Terry Miura • Studio Notes


Monday, May 12, 2014

The Chameleon Couch


She Turned Away, Hiding Her Grin, 16 x 12 inches, oil on linen


I started this one with a model, working from observation for the first three hours. Notice the couch is blue - it's the same couch as the one seen in the last post, and in many others I've posted in the last few years. The actual couch is gray. I just make it different colors, largely on whim. Sometimes I cover it with colored (or not) fabric to get a feel for the color environment, but often I just respond to the color scheme that I've decided on at the start of the painting.

The shape of the couch varies in my paintings also. I can change the height of the couch back, whether it's straight, curved, or irregularly shaped.  It's not a big deal, really. The arms of the couch (not shown in this painting) are a little trickier to invent and transform, but with careful attention to perspective and with a little practice, that too, is doable.  If you want authenticity of style or detail,  of course the best thing to do is to get the furniture you actually need and set it up properly. But as you can plainly see in my case, the specifics of the furniture isn't what I'm after.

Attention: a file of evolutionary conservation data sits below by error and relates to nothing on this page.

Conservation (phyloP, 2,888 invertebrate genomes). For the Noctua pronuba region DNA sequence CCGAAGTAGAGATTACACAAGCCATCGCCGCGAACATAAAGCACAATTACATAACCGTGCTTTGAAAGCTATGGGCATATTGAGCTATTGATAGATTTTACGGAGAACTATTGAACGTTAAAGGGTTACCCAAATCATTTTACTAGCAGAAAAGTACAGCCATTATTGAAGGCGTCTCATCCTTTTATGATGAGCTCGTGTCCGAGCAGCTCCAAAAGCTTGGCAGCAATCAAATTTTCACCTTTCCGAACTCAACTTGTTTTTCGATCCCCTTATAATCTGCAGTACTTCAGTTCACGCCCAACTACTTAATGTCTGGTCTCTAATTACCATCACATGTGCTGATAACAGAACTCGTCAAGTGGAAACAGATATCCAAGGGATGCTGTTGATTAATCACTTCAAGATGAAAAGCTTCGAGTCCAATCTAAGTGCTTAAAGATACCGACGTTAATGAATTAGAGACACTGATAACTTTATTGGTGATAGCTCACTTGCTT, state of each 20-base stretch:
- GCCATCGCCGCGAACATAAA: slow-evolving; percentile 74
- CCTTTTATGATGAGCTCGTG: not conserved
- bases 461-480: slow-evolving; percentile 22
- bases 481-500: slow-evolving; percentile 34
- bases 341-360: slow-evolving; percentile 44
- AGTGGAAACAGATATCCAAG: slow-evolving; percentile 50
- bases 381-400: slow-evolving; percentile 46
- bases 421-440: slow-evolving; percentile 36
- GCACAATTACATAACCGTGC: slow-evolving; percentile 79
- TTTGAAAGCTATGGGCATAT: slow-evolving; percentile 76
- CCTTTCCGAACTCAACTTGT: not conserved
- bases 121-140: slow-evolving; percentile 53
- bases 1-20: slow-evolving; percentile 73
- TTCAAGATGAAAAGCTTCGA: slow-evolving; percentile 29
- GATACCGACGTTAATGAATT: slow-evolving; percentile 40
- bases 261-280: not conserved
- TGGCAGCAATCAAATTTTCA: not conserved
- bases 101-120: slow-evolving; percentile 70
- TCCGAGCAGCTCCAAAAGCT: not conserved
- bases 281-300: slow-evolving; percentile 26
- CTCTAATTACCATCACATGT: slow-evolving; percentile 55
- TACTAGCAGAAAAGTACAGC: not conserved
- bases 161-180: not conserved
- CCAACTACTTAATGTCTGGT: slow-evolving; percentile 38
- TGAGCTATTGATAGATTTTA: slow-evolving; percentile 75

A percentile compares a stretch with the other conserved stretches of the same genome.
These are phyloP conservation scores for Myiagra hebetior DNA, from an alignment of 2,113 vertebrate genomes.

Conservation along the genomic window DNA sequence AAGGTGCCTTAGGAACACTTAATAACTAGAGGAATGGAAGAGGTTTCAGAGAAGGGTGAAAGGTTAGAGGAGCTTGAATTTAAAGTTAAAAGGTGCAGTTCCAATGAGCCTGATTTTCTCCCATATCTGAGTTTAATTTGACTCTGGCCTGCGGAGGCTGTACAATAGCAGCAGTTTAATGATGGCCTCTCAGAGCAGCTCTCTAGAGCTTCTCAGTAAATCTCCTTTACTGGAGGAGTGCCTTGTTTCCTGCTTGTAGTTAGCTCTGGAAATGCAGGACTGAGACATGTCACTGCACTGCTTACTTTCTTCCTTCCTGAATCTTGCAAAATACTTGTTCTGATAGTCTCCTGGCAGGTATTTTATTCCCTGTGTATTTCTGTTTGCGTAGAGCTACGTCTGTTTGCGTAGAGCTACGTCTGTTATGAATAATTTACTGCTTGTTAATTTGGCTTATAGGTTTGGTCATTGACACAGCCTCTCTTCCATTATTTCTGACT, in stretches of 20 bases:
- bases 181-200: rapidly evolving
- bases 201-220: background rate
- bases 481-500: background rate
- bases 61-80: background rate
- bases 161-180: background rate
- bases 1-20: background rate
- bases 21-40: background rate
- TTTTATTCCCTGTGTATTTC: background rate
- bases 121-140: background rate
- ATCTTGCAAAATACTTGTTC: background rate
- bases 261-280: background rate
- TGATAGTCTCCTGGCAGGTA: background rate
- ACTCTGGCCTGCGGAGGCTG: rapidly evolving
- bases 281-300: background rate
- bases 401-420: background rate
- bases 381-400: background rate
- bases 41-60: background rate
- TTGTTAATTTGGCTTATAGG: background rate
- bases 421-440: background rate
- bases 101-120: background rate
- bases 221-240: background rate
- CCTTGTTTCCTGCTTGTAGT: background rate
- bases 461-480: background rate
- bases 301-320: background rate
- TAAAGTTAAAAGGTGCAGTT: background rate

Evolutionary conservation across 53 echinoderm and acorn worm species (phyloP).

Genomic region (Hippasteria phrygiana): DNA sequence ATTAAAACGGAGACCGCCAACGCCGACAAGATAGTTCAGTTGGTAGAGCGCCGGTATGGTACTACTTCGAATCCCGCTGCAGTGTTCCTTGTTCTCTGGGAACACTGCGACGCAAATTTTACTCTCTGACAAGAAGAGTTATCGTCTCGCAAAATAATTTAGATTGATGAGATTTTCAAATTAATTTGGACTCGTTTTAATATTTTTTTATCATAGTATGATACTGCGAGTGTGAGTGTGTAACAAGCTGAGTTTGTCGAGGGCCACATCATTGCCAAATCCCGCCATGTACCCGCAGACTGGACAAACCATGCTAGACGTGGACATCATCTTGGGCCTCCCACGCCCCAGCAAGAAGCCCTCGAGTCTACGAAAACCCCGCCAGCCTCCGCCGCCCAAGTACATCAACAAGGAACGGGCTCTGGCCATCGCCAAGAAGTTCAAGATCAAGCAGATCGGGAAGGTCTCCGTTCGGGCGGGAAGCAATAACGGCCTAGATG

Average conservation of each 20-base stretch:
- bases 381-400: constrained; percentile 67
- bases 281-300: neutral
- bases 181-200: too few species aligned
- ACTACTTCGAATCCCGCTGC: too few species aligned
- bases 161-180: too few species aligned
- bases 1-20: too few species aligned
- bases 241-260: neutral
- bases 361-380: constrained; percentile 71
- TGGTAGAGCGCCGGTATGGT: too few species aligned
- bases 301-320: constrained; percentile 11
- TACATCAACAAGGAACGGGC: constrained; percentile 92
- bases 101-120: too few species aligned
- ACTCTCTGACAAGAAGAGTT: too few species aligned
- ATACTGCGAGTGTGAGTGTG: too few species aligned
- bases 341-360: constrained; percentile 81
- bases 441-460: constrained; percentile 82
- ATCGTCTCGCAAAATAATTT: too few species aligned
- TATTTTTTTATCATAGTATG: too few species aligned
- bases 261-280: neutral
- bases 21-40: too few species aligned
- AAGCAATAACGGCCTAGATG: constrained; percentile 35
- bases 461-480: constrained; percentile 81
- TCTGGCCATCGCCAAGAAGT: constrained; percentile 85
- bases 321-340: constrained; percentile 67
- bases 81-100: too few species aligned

The more generic the furniture, the easier it is to morph into something that works for many paintings. 

Having been an illustrator for many years, I'm comfortable working this way. Of course it doesn't always work out the way I envisioned, but the process of trying to get it right and failing at it, sometimes gives me pleasantly unexpected results. And sometimes it blows up in my face. But that's life~

The main thing is that I get the pose and the gesture that works. The edge of the seat, in this particular painting, has to be pretty convincing in terms of responding to gravity, and that's not made up, but if you notice that the two sides plunge towards the legs in slightly different angles? That is designed, not observed. So little things like that need to be considered everywhere if a painting were to be composed.  Mindlessly copying what we see, even if accurately done, will only give us an imitation of reality, lacking in artist's intent and expression. I think many a realist painters may disagree with me, but if you ask the best of them, they will tell you that good painting is not achieved by merely noodling the hell out of whatever they're trying to depict.